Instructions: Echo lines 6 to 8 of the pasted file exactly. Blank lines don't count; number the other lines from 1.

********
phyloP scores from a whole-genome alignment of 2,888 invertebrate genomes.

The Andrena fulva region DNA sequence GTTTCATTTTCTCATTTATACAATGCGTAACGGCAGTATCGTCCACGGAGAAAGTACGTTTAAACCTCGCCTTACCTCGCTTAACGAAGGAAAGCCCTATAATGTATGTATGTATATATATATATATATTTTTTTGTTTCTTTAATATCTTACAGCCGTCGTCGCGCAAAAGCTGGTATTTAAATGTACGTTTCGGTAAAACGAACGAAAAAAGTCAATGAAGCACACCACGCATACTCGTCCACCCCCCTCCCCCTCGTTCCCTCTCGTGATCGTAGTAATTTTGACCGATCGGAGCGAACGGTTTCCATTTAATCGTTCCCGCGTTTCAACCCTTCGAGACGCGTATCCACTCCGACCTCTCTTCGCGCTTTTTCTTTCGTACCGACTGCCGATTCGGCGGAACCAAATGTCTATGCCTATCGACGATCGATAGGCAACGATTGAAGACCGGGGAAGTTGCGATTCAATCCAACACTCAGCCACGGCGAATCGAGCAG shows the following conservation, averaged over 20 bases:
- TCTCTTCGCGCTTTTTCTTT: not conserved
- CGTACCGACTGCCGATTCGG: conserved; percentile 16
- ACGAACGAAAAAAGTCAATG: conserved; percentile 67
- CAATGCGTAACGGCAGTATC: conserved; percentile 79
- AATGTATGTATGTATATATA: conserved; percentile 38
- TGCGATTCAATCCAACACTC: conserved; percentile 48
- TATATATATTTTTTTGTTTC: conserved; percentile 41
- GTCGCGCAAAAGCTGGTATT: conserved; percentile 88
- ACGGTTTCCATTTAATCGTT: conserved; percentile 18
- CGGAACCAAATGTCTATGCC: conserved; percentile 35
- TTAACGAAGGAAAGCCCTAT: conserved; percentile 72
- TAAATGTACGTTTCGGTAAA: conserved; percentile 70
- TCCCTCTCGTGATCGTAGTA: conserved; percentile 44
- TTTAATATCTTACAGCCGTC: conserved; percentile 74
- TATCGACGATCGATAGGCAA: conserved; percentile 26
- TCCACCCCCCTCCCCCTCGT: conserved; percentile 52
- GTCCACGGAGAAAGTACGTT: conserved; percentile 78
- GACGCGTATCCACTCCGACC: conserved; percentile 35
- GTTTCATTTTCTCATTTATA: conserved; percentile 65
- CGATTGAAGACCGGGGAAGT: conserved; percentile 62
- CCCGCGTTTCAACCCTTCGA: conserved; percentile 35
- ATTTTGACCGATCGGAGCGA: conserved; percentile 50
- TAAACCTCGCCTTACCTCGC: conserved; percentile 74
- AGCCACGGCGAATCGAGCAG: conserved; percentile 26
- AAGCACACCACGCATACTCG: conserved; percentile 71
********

- CAATGCGTAACGGCAGTATC: conserved; percentile 79
- AATGTATGTATGTATATATA: conserved; percentile 38
- TGCGATTCAATCCAACACTC: conserved; percentile 48